There are times when it seems the Proms is incapable of commissioning a new work without foisting upon the composer some theme or connection that they are required to incorporate into the piece. The festival’s ongoing theme commemorating the 50th anniversary of the moon landings was brought to bear on yet another new work, Huw Watkins‘ The Moon, which received its world première last night. Watkins opted to sidestep notions of spaceflight and technology in favour of something more romantic, turning to 19th and 20th century poetry about the moon, by Shelley, Whitman and Larkin, for inspiration.
The moon landings took place half a century ago, but listening to The Moon you’d be forgiven for thinking it was composed when notions of getting to the moon were still but a pipedream, yet to make it even to a drawing board. While not exactly pastiche, there’s an overt (even ersatz) early 20th century vibe permeating a great deal of the work. Clean, basic, straightforward, undemanding, every idea outlined in the musical equivalent of black marker pen; even before a few minutes have passed, it all sounds incredibly timid and tired. Watkins’ musical language has always tended towards the conservative, but i’m not sure it’s ever been articulated so overtly as here.
Aside from its dismally middle-of-the-road idiom, the relationship between the choir and orchestra is downright weird. During the opening text, Shelley’s ‘Art thou pale for weariness’, the spritely nature of the orchestral music hardly feels in any meaningful way connected to the po-faced delivery of the choir, forming two parallel layers of music related only by harmony. The way the orchestra continues to develop their ideas further during the ensuing interlude emphasises this sense of independence from the choir, reinforced further by the disparity of material in the second text, Shelley’s ‘The Waning Moon’. Now related only by dynamic, the orchestra’s forceful undulations seem pretty arbitrary beside the choir’s defiantly last century-styled noodlings.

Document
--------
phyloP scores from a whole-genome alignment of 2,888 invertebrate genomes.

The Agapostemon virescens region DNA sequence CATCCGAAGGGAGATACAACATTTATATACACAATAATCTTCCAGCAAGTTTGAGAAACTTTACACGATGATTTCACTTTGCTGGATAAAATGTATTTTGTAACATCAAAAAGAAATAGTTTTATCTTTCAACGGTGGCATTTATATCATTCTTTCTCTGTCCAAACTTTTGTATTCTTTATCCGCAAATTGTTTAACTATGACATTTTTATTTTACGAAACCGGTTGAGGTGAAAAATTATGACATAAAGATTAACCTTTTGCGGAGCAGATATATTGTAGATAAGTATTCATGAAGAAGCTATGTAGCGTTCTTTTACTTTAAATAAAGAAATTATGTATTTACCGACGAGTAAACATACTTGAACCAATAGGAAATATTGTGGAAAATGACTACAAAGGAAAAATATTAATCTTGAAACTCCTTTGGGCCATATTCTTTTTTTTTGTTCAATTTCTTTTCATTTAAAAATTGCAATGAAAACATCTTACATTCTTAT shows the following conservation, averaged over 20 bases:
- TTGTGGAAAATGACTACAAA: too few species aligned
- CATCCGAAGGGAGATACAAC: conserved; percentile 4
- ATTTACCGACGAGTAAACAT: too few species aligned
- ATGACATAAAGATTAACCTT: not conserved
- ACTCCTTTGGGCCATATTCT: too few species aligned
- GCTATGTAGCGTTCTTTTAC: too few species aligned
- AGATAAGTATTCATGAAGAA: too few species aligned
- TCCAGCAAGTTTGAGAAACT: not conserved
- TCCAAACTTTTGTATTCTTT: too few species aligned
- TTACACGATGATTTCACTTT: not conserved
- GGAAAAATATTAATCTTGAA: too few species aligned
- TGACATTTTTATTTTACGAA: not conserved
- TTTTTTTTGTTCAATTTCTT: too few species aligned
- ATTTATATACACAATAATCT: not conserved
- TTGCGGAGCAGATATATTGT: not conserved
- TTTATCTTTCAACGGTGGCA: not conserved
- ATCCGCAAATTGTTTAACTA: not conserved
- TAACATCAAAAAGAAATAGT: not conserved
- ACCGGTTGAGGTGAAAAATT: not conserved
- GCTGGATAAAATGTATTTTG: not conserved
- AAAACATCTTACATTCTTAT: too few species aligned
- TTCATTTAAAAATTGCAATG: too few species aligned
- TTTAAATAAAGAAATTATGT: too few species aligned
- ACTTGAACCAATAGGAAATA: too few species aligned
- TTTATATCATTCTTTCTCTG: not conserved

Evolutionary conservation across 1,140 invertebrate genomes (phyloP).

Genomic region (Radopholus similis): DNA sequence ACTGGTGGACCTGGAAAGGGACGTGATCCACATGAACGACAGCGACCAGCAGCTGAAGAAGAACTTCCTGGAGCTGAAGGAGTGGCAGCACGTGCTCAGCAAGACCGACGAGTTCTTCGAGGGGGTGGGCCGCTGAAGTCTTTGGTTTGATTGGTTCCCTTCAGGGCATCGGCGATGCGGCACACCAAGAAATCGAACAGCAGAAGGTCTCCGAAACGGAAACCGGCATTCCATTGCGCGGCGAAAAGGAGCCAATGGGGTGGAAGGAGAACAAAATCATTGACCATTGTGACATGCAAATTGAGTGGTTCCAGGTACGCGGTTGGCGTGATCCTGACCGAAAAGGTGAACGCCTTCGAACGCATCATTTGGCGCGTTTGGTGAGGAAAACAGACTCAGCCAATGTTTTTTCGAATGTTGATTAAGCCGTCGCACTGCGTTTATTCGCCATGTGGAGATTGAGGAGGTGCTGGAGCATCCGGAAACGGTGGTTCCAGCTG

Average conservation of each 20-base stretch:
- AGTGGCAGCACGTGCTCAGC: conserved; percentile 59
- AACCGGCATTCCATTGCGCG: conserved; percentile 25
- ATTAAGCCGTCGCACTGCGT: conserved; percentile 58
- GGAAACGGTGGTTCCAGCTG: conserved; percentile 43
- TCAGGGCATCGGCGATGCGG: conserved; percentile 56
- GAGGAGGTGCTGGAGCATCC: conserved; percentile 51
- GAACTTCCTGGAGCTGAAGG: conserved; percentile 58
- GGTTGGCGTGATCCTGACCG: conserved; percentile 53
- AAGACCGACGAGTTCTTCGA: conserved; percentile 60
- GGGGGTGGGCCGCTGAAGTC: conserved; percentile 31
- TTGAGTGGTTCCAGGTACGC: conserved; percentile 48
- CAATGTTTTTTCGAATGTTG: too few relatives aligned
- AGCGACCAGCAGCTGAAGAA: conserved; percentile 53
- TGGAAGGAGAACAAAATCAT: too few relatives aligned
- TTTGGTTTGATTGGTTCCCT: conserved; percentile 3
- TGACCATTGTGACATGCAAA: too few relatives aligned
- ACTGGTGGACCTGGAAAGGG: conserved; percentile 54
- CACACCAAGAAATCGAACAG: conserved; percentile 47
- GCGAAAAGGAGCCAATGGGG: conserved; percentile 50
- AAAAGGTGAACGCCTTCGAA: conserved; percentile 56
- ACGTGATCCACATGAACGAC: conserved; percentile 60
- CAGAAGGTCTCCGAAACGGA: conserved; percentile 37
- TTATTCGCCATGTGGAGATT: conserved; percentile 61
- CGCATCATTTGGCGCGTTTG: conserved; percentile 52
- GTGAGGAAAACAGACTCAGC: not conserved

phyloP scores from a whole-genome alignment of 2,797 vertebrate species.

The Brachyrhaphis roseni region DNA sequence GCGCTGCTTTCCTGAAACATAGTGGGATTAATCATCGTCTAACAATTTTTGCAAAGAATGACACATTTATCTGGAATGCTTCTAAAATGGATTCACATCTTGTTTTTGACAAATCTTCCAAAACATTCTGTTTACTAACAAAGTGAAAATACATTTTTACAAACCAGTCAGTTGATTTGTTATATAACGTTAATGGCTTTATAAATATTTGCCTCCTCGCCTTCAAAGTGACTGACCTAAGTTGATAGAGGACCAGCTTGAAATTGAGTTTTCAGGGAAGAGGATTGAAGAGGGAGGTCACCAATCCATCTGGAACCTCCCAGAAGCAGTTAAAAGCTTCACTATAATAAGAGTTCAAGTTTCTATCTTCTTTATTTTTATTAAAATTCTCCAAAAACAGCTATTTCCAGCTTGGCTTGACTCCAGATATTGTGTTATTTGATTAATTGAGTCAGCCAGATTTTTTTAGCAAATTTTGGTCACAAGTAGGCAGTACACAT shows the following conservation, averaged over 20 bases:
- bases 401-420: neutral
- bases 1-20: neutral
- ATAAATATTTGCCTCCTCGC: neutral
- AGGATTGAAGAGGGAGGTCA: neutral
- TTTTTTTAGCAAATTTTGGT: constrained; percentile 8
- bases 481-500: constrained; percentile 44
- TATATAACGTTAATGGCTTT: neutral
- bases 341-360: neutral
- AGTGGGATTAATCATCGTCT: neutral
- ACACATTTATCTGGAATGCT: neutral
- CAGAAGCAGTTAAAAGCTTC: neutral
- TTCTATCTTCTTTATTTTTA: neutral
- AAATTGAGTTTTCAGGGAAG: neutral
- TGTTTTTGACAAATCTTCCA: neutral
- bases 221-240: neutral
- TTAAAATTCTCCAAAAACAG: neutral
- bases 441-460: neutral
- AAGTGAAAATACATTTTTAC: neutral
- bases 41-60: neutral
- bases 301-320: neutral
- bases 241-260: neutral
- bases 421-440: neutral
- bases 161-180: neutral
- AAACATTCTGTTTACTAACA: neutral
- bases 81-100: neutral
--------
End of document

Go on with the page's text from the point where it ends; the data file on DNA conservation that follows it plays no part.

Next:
It’s not until the third section, a setting of Larkin’s ‘The moon is full tonight’, that the two feel more integrated, not so much interacting but carefully positioning their respective ideas around each other in a back-and-forth kind of conversational music. The interlude that follows is arguably where The Moon is at its most interesting, a previously established insistent idea in the strings becoming the basis for a climax, a weird bombastic dance in which each step is pounded on the ground. Where that climax felt organic, even necessary, the work’s subsequent pushing forward after the final text (Whitman’s ‘Look down, fair moon, and bathe this scene’) feels by contrast forced and manipulative. This closing section is arguably where The Moon is at its most stylistically tired – especially the choir’s wan, wishy-washy bleating, which sounds positively knackered – but this is entirely overshadowed by the conclusion, Watkins blankly banging out Whitman’s final two words ‘sacred moon’ at an ever greater volume, as if it meant something, as if the piece had earned the right to any kind of apotheosis, as if it weren’t just a cheap, empty, contemptible ploy to garner whoops and cheers.
The first performance of Huw Watkins’ The Moon was given by the BBC National Chorus of Wales and the Philharmonia Chorus with the BBC National Orchestra of Wales, conducted by Tadaaki Otaka.
HAVE YOUR SAY
Huw Watkins - The Moon
- Loved it! (15%, 8 Votes)
- Liked it (8%, 4 Votes)
- Meh (35%, 18 Votes)
- Disliked it (13%, 7 Votes)
- Hated it! (29%, 15 Votes)
Total Voters: 52
Art thou pale for weariness
Of climbing heaven and gazing on the earth,
Among the stars that have a different birth,
And ever changing, like a joyless eye
That finds no object worth its constancy?
(Percy Bysshe Shelley)
And like a dying lady, lean and pale,
Who totters forth, wrapp’d in a gauzy veil,
Out of her chamber, led by the insane
And feeble wanderings of her fading brain,
The moon arose up in the murky East,
A white and shapeless mass.
(Percy Bysshe Shelley – ‘The Waning Moon’)
The moon is full tonight
And hurts the eyes,
It is so definite and bright.
What if it has drawn up
All quietness and certitude of worth
Wherewith to fill its cup,
Or mint a second moon, a paradise? –
For they are gone from earth.
Look down, fair moon, and bathe this scene;
Pour softly down night’s nimbus floods, on faces ghastly, swollen, purple;
On the dead, on their backs, with their arms toss’d wide,
Pour down your unstinted nimbus, sacred moon.